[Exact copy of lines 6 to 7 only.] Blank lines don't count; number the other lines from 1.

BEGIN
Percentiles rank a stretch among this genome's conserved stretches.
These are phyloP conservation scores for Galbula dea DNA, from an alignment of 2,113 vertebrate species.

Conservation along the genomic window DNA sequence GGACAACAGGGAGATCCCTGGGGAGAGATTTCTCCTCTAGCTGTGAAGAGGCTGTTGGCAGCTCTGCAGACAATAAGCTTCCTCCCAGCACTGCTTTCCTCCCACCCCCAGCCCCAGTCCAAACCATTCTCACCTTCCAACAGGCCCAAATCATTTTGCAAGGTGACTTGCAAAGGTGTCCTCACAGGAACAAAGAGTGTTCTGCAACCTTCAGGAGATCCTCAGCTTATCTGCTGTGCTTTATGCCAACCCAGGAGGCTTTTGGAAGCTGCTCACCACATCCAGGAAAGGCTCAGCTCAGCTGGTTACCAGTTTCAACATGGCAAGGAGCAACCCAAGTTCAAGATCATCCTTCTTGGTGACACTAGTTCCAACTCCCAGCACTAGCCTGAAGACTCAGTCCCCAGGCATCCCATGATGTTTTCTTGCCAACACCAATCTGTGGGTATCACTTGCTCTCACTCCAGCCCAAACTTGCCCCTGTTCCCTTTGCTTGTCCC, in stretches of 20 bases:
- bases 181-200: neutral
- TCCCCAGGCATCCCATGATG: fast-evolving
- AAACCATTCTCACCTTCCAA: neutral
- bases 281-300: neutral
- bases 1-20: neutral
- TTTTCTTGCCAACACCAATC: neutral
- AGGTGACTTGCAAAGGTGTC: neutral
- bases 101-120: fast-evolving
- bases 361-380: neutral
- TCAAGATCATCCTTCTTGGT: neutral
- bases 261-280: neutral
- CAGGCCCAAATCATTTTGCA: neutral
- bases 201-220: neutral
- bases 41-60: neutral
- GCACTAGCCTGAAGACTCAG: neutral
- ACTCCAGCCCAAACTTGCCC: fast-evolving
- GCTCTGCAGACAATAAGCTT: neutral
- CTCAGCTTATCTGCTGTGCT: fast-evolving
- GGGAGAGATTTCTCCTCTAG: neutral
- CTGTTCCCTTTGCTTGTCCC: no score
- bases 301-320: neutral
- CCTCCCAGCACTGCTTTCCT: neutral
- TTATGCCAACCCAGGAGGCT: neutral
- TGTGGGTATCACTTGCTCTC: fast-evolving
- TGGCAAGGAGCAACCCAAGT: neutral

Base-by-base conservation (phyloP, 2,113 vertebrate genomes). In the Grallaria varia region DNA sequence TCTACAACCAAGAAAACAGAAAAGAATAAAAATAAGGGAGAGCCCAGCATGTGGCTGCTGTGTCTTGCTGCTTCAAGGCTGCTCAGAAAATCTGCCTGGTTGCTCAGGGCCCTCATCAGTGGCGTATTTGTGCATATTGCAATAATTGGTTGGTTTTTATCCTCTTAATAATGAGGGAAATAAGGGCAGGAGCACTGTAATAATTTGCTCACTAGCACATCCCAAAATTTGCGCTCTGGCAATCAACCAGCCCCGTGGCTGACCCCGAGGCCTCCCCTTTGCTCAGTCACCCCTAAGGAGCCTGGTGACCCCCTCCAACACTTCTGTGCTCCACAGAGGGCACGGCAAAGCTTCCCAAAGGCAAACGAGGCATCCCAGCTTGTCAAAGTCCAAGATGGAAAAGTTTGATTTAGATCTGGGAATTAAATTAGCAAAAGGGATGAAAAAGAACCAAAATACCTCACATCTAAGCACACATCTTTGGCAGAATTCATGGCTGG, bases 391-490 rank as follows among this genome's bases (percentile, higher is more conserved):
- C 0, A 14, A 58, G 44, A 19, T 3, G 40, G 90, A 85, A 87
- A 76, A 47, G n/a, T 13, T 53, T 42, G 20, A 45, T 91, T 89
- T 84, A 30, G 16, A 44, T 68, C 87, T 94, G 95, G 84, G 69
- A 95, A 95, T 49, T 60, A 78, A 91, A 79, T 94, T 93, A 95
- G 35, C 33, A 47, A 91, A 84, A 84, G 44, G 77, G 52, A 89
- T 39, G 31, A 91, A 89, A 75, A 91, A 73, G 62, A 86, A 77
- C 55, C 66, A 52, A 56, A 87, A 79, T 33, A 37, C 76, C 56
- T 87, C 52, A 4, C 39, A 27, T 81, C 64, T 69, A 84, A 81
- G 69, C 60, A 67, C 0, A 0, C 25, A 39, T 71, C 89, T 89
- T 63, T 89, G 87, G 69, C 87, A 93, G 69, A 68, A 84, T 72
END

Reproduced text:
- AAACCATTCTCACCTTCCAA: neutral
- bases 281-300: neutral